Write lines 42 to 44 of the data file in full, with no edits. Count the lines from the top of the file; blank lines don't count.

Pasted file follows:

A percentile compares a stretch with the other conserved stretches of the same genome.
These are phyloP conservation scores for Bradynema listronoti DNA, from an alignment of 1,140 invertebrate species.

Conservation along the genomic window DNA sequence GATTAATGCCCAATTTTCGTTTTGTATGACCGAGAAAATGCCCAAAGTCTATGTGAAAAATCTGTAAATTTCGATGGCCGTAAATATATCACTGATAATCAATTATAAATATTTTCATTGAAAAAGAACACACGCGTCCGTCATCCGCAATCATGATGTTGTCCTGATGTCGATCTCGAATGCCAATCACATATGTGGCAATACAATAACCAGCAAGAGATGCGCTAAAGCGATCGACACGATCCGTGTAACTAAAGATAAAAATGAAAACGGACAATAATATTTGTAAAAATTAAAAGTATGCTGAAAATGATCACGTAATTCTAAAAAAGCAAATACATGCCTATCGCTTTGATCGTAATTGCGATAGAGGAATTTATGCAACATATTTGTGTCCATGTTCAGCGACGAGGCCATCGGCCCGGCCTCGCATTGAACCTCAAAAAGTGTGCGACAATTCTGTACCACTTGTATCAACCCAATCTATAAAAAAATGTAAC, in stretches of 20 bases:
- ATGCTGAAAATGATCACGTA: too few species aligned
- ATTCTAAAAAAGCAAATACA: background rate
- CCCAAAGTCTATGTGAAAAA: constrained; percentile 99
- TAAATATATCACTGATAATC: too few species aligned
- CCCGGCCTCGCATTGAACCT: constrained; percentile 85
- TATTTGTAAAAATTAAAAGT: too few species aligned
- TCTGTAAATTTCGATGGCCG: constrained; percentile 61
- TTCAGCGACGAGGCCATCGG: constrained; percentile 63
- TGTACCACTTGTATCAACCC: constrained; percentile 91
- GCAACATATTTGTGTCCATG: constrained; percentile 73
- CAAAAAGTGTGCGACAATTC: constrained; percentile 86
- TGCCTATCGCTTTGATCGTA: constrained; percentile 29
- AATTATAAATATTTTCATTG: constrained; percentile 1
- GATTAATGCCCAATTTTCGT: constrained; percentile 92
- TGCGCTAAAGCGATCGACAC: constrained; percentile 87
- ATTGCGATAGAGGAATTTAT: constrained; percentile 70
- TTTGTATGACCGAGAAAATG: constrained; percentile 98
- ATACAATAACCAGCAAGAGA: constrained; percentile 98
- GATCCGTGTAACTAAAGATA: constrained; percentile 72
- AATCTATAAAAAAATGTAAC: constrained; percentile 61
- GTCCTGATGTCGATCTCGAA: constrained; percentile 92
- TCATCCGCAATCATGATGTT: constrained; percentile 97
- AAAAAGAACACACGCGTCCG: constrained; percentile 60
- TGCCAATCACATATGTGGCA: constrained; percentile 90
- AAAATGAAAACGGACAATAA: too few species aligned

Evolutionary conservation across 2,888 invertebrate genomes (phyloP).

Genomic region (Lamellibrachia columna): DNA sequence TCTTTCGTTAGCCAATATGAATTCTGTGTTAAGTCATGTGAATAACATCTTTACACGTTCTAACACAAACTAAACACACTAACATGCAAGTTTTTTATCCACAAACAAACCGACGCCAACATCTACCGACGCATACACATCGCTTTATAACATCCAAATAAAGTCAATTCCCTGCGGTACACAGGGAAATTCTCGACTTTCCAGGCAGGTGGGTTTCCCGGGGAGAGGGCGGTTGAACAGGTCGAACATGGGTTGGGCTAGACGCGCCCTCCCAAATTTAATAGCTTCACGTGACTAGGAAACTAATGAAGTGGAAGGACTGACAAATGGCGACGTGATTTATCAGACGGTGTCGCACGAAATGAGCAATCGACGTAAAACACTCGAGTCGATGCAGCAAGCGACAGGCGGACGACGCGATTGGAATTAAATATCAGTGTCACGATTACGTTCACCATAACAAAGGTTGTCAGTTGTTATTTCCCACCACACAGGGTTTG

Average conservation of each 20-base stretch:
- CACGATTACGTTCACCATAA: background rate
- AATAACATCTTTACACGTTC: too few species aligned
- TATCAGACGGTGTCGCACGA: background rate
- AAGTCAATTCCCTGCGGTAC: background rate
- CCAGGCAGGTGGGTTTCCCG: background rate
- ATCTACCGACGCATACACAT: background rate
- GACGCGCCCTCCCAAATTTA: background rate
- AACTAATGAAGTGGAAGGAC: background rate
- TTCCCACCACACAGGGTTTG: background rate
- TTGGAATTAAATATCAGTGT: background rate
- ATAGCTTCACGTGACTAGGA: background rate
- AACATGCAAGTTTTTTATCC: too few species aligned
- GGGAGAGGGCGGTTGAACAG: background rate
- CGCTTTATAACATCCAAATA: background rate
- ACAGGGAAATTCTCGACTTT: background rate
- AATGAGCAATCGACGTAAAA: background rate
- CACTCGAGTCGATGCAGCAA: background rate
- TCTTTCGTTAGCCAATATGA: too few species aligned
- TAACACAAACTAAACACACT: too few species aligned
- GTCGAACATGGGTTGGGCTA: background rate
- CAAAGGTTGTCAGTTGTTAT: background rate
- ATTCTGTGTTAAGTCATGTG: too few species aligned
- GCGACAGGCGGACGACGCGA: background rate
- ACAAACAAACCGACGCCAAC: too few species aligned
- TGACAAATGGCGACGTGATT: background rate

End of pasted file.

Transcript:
- ATAGCTTCACGTGACTAGGA: background rate
- AACATGCAAGTTTTTTATCC: too few species aligned
- GGGAGAGGGCGGTTGAACAG: background rate